I know it sounds crazy, but try to learn to inhale your voice. www.thebelcantotechnique.com

Chris is the king of relating music things to other objects in real life.
#9
I personally prefer shorter songs, think that everyone has a different taste in music and if you play a song and a person doesnt like it then they wont have to listen for another 7 mins. They will just wait for 2-3 mins for the next song and may like it. I know if i dont like a song i don't want to hear it for a long time, i want them to move on. so i say about 4 minutes is enough for each track.
#10
Of course, the Doors were playing for people who were already fans of theirs... so they were pretty easily forgiven for their indulgences.


At some stage, though, they had to play songs to people who didn't know them. They had written and played every song off their first album (including Light My Fire and The End, both over 7 mins long) live for quite a long time before they got signed, and were playing in bars.

But yeah, they might be a bit of an exception. The point made above ^^ that it's a load easier to put up with a song you don't like if it only lasts for 4 mins than 8 is an important one. If people hear a steady succession of songs you have a chance to grab them with every new riff. If you play a long one they might just tune out for the remainder of the evening.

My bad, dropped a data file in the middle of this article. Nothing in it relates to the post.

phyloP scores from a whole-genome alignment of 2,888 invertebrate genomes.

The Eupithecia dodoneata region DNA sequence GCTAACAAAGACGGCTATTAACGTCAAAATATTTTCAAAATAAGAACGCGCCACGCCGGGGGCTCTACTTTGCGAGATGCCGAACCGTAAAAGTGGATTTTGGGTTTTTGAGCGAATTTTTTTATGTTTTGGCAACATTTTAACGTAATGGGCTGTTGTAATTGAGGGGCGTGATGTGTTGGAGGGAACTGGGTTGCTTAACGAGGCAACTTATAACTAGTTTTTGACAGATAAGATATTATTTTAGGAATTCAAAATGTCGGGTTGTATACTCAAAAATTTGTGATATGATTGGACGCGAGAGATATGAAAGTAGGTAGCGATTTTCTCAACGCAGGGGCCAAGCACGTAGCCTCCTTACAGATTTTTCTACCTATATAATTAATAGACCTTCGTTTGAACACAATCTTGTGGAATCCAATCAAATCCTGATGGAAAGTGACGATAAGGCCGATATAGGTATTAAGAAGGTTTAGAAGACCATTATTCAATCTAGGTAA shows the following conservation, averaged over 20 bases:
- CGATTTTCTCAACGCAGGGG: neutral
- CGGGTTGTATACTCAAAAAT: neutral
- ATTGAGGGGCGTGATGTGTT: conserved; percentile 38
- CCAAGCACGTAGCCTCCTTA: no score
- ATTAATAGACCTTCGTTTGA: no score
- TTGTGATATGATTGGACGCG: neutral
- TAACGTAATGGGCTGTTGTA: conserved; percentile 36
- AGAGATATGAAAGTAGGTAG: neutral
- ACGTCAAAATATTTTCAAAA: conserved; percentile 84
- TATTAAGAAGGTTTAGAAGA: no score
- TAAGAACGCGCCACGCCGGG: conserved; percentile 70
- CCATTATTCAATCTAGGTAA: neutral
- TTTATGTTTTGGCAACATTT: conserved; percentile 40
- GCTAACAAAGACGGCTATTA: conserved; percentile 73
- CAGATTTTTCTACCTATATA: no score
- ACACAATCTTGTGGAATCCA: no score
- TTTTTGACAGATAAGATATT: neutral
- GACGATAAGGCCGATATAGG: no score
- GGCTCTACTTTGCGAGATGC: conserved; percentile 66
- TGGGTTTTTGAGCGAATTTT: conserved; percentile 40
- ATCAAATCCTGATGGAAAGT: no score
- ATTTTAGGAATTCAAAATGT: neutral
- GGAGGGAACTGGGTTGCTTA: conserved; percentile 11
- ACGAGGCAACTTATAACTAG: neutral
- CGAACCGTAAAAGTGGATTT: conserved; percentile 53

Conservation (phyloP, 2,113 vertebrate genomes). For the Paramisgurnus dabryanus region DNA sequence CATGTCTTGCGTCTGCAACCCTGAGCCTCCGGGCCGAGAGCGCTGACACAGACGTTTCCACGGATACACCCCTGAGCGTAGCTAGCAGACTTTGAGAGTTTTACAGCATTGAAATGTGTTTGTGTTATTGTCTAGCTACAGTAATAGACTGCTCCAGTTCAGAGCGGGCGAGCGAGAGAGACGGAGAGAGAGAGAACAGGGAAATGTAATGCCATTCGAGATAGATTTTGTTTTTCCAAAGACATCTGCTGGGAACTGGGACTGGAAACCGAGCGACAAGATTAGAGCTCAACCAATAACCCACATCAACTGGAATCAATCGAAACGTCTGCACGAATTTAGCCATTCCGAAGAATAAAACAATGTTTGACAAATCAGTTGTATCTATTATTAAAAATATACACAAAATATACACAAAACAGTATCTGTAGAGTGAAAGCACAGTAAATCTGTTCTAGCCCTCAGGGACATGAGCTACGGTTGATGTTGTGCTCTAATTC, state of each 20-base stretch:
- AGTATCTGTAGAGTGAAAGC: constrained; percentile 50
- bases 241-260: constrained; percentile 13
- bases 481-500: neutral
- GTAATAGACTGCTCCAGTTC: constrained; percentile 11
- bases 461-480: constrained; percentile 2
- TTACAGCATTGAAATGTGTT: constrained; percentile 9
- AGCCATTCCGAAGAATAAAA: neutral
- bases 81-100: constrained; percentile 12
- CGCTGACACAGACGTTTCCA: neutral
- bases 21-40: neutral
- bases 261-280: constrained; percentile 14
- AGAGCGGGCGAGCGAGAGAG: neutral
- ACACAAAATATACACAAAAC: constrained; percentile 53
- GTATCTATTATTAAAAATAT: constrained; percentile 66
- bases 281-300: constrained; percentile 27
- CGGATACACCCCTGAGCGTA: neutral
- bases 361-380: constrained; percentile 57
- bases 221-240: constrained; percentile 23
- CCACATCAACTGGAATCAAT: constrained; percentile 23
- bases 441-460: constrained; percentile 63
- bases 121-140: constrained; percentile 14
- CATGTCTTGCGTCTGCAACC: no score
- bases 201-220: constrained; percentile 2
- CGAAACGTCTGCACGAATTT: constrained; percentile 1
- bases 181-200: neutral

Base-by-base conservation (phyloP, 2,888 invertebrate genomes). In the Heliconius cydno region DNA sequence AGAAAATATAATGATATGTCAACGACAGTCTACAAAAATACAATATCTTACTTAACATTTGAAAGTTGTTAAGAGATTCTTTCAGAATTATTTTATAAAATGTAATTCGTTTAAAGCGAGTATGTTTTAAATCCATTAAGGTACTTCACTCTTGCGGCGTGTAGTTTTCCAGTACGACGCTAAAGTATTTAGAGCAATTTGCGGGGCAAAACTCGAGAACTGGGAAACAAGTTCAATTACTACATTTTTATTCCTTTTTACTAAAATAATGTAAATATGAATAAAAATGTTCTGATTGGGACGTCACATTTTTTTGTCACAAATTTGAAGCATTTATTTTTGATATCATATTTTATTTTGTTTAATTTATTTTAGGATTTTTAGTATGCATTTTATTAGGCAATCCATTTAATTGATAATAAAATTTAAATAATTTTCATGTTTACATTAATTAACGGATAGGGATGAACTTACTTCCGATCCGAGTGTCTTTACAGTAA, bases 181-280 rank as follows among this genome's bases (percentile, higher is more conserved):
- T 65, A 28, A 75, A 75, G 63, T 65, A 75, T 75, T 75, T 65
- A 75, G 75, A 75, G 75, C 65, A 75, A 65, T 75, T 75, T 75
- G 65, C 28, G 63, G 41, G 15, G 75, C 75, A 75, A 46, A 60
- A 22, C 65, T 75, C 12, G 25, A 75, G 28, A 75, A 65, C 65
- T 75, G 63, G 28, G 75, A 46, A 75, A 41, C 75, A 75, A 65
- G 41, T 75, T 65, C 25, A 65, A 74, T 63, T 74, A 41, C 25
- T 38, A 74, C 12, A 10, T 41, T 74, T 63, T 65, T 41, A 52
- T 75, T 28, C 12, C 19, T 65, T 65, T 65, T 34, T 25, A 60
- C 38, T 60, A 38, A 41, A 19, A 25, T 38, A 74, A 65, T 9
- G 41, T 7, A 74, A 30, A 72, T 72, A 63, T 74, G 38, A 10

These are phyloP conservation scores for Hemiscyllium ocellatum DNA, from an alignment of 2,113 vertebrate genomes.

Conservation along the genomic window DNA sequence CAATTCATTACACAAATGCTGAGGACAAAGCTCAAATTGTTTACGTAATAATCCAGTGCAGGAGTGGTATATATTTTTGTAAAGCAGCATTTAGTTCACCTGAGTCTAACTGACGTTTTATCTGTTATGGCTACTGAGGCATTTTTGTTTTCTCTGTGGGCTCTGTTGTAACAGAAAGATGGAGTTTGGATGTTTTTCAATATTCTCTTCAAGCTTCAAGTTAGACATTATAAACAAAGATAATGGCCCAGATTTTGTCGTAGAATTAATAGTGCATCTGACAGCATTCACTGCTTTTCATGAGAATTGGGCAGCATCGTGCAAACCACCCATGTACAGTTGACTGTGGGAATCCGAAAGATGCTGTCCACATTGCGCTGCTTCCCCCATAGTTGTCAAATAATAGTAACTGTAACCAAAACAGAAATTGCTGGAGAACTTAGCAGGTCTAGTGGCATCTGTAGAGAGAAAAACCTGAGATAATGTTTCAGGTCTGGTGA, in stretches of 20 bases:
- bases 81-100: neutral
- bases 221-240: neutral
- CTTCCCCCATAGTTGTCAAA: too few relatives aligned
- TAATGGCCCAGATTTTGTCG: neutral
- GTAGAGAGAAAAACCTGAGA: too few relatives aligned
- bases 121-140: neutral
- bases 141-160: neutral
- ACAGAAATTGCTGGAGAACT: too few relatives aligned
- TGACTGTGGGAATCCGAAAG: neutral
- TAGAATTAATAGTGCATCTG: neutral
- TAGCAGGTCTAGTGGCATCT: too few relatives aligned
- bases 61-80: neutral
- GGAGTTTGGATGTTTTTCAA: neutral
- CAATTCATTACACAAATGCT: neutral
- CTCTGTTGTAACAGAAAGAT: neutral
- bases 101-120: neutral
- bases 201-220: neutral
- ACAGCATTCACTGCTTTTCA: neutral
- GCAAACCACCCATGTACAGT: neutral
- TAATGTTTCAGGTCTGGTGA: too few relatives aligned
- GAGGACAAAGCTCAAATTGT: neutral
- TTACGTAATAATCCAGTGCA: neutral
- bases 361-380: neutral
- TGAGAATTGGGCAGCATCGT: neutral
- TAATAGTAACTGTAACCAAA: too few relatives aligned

#11
very true. that almost happened to my band. we were onstage after another band that was playing all originals, and noone knew the originals so they all zoned out. but then we got on and everyone rushed up to stage so it was all good.
#12
Of course, the '60's was a whole other time in music, bringing with it different attitudes and approaches toward listening to music. People were more open to experimentation in music (and pretty much everything else for that matter) than they are now. The whole psychadelic thing often required a building up of events so they could be ultimately all mixed together. These days, the average person wants everything pre-packaged into easily digestable bite-sized pieces they can eat while on the run. "White bread and vanilla, please. "

CT
Could I get some more talent in the monitors, please?

I know it sounds crazy, but try to learn to inhale your voice. www.thebelcantotechnique.com

Chris is the king of relating music things to other objects in real life.